Iraqi protesters set fire to Iranian consulate in Najaf
Protesters stormed and set ablaze Iran's consulate in Iraq's southern city of Najaf in a dramatic escalation of demonstrations aimed at toppling the Iraqi government, which is backed by Tehran.
Staff at the consulate evacuated shortly before demonstrators broke into the building on Wednesday, police and civil defence first responders said, according to Reuters news agency. There were no immediate reports of casualties.
Local authorities imposed a curfew after the incident, state media reported.
Anti-government protests began in Baghdad on 1 October and have spread through the country's south, with demonstrators demanding an end to government corruption, high unemployment and a lack of public services.
Setting fire to the consulate appeared to be a direct challenge to the Iranian-backed Shia-dominated ruling class that gained control of the government after the US invasion of Iraq in 2003.
Security forces have violently cracked down on the protests, killing more than 350 people and injuring more than 15,000.
"First we were demanding reform and an end to corruption," Ali Nasser, an unemployed engineering graduate protesting in Basra told Reuters. "But after the government started killing peaceful protesters, we won't leave before it's been toppled together with the corrupt ruling class."
Earlier on Wednesday, protesters clashed with police in Baghdad and blocked roads with burning tyres in other areas of southern Iraq, Reuters said.
Three protesters - two in Baghdad and one in Basra - were killed on Wednesday. Overnight Tuesday, Iraqi forces fatally shot two others in Karbala.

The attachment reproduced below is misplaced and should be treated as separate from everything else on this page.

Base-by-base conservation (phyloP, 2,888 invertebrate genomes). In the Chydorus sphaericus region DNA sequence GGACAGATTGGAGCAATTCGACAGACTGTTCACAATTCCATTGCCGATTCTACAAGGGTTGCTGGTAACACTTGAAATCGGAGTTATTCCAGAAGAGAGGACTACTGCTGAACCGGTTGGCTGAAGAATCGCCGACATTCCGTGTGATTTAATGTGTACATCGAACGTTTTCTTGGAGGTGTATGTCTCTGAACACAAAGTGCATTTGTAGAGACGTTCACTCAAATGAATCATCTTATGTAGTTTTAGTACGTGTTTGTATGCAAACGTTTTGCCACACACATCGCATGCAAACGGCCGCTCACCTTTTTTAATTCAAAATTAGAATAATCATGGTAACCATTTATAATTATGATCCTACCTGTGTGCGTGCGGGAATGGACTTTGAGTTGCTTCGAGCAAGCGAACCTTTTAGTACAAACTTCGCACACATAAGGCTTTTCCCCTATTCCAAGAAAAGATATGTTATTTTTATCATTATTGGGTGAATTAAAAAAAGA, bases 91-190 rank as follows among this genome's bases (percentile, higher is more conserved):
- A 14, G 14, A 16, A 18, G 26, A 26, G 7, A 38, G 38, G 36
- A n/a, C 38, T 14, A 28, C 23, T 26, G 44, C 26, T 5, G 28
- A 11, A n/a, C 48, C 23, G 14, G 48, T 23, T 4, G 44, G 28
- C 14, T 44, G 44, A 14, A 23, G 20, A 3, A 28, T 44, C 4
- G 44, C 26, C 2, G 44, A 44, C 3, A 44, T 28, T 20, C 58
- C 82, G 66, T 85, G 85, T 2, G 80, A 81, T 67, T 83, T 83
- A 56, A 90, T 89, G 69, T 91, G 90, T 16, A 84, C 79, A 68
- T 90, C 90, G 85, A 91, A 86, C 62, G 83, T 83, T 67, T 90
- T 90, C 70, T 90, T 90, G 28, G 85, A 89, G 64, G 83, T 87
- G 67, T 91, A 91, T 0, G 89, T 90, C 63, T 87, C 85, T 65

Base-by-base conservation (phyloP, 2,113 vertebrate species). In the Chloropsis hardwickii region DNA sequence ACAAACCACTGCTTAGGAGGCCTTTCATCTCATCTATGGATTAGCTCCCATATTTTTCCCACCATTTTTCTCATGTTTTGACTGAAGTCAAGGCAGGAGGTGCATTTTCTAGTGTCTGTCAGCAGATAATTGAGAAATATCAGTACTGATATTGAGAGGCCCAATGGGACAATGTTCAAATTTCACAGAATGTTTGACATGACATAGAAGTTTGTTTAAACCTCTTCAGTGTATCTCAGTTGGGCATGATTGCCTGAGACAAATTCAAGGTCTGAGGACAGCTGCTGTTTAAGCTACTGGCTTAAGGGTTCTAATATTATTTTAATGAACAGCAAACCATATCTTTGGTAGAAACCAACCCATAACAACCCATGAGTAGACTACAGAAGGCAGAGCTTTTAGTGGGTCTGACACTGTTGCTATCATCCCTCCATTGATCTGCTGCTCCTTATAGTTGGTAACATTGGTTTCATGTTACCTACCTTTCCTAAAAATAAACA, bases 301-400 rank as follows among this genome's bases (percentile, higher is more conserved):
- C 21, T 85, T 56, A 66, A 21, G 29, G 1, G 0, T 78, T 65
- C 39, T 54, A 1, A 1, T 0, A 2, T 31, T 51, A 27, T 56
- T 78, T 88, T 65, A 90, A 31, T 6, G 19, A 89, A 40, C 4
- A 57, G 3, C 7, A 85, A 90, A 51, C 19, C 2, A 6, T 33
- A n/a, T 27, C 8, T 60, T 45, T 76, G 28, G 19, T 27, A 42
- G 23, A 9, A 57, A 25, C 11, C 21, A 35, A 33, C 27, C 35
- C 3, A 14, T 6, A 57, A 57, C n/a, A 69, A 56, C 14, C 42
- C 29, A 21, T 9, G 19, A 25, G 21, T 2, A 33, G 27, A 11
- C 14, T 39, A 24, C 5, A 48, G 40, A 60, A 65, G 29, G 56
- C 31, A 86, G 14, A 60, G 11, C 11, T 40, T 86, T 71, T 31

Protesters have frequently blocked roads and bridges during demonstrations, aiming to disrupt business as a way to create leverage and pressure the government, Reuters reported.
Demonstrators on Wednesday prevented government employees from getting to work in Basra by installing concrete barriers painted as mock-up coffins of their relatives killed during demonstrations, a Reuters witness said.
Protesters have also blocked traffic into Iraq's main commodities port near Basra this month and tried to surround the Central Bank in Baghdad.
Prime Minister Adel Abdul Mahdi expressed concern over both the violence and the financial toll of unrest late on Tuesday, but mostly blamed unidentified saboteurs for the damage, Reuters reported.
"There have been martyrs among protesters and security forces, many wounded and arrested ... we're trying to identify mistakes" made by security forces in trying to put down the protests, he told a televised cabinet meeting. "The blocking of ports has cost billions of dollars," he said.